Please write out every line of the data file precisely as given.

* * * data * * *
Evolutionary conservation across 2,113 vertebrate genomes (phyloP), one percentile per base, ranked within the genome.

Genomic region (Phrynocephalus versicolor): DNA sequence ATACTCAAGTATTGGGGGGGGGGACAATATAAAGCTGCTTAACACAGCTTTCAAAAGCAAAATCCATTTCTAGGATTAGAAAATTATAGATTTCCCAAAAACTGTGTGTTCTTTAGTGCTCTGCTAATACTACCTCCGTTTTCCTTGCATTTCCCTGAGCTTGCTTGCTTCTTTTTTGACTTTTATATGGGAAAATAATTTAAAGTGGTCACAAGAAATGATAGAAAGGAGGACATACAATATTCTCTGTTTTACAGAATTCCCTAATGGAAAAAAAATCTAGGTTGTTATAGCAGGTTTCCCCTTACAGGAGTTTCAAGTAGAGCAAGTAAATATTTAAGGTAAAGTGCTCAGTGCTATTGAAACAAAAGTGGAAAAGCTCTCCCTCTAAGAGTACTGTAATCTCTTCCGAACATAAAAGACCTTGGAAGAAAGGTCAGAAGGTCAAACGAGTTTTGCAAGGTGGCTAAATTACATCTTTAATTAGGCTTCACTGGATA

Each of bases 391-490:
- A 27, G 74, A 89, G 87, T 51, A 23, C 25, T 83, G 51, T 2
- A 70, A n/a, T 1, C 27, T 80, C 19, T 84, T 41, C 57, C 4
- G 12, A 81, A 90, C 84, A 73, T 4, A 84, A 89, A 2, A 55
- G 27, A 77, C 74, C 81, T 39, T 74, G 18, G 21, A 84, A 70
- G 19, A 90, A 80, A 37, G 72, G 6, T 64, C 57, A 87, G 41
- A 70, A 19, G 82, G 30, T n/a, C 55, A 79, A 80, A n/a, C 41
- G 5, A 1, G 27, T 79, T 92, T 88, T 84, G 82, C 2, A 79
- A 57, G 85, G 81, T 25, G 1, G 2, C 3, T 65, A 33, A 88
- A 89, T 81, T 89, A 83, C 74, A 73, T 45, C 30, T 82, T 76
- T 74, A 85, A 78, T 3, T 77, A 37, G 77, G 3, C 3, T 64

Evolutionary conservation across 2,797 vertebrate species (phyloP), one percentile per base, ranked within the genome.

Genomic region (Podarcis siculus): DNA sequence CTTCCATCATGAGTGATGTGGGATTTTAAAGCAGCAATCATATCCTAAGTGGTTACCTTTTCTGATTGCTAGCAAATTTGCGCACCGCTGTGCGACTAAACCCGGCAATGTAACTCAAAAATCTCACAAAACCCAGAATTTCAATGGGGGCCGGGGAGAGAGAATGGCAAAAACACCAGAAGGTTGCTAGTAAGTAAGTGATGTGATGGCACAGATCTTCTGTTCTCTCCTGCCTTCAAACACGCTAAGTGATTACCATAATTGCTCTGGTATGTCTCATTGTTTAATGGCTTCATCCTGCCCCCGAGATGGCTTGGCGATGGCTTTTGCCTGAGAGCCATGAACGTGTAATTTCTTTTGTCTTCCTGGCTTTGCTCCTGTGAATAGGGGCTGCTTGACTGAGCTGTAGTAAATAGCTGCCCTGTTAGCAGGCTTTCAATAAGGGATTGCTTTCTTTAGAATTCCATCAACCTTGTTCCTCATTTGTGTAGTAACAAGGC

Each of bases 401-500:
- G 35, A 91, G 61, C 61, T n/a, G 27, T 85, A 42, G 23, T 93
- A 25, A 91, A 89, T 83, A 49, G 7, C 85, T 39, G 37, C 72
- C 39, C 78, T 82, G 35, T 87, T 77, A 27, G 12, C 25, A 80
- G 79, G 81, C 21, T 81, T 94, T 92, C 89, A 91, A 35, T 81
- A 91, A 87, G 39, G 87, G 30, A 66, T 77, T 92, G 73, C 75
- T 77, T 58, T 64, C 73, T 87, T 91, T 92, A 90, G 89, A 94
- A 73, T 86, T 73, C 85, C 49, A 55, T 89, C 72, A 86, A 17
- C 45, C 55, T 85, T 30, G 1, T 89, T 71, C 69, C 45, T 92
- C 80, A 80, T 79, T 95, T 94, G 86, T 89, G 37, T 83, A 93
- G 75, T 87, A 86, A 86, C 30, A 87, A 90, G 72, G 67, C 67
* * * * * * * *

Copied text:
Evolutionary conservation across 2,113 vertebrate genomes (phyloP), one percentile per base, ranked within the genome.

Genomic region (Phrynocephalus versicolor): DNA sequence ATACTCAAGTATTGGGGGGGGGGACAATATAAAGCTGCTTAACACAGCTTTCAAAAGCAAAATCCATTTCTAGGATTAGAAAATTATAGATTTCCCAAAAACTGTGTGTTCTTTAGTGCTCTGCTAATACTACCTCCGTTTTCCTTGCATTTCCCTGAGCTTGCTTGCTTCTTTTTTGACTTTTATATGGGAAAATAATTTAAAGTGGTCACAAGAAATGATAGAAAGGAGGACATACAATATTCTCTGTTTTACAGAATTCCCTAATGGAAAAAAAATCTAGGTTGTTATAGCAGGTTTCCCCTTACAGGAGTTTCAAGTAGAGCAAGTAAATATTTAAGGTAAAGTGCTCAGTGCTATTGAAACAAAAGTGGAAAAGCTCTCCCTCTAAGAGTACTGTAATCTCTTCCGAACATAAAAGACCTTGGAAGAAAGGTCAGAAGGTCAAACGAGTTTTGCAAGGTGGCTAAATTACATCTTTAATTAGGCTTCACTGGATA

Each of bases 391-490:
- A 27, G 74, A 89, G 87, T 51, A 23, C 25, T 83, G 51, T 2
- A 70, A n/a, T 1, C 27, T 80, C 19, T 84, T 41, C 57, C 4
- G 12, A 81, A 90, C 84, A 73, T 4, A 84, A 89, A 2, A 55
- G 27, A 77, C 74, C 81, T 39, T 74, G 18, G 21, A 84, A 70
- G 19, A 90, A 80, A 37, G 72, G 6, T 64, C 57, A 87, G 41
- A 70, A 19, G 82, G 30, T n/a, C 55, A 79, A 80, A n/a, C 41
- G 5, A 1, G 27, T 79, T 92, T 88, T 84, G 82, C 2, A 79
- A 57, G 85, G 81, T 25, G 1, G 2, C 3, T 65, A 33, A 88
- A 89, T 81, T 89, A 83, C 74, A 73, T 45, C 30, T 82, T 76
- T 74, A 85, A 78, T 3, T 77, A 37, G 77, G 3, C 3, T 64

Evolutionary conservation across 2,797 vertebrate species (phyloP), one percentile per base, ranked within the genome.

Genomic region (Podarcis siculus): DNA sequence CTTCCATCATGAGTGATGTGGGATTTTAAAGCAGCAATCATATCCTAAGTGGTTACCTTTTCTGATTGCTAGCAAATTTGCGCACCGCTGTGCGACTAAACCCGGCAATGTAACTCAAAAATCTCACAAAACCCAGAATTTCAATGGGGGCCGGGGAGAGAGAATGGCAAAAACACCAGAAGGTTGCTAGTAAGTAAGTGATGTGATGGCACAGATCTTCTGTTCTCTCCTGCCTTCAAACACGCTAAGTGATTACCATAATTGCTCTGGTATGTCTCATTGTTTAATGGCTTCATCCTGCCCCCGAGATGGCTTGGCGATGGCTTTTGCCTGAGAGCCATGAACGTGTAATTTCTTTTGTCTTCCTGGCTTTGCTCCTGTGAATAGGGGCTGCTTGACTGAGCTGTAGTAAATAGCTGCCCTGTTAGCAGGCTTTCAATAAGGGATTGCTTTCTTTAGAATTCCATCAACCTTGTTCCTCATTTGTGTAGTAACAAGGC

Each of bases 401-500:
- G 35, A 91, G 61, C 61, T n/a, G 27, T 85, A 42, G 23, T 93
- A 25, A 91, A 89, T 83, A 49, G 7, C 85, T 39, G 37, C 72
- C 39, C 78, T 82, G 35, T 87, T 77, A 27, G 12, C 25, A 80
- G 79, G 81, C 21, T 81, T 94, T 92, C 89, A 91, A 35, T 81
- A 91, A 87, G 39, G 87, G 30, A 66, T 77, T 92, G 73, C 75
- T 77, T 58, T 64, C 73, T 87, T 91, T 92, A 90, G 89, A 94
- A 73, T 86, T 73, C 85, C 49, A 55, T 89, C 72, A 86, A 17
- C 45, C 55, T 85, T 30, G 1, T 89, T 71, C 69, C 45, T 92
- C 80, A 80, T 79, T 95, T 94, G 86, T 89, G 37, T 83, A 93
- G 75, T 87, A 86, A 86, C 30, A 87, A 90, G 72, G 67, C 67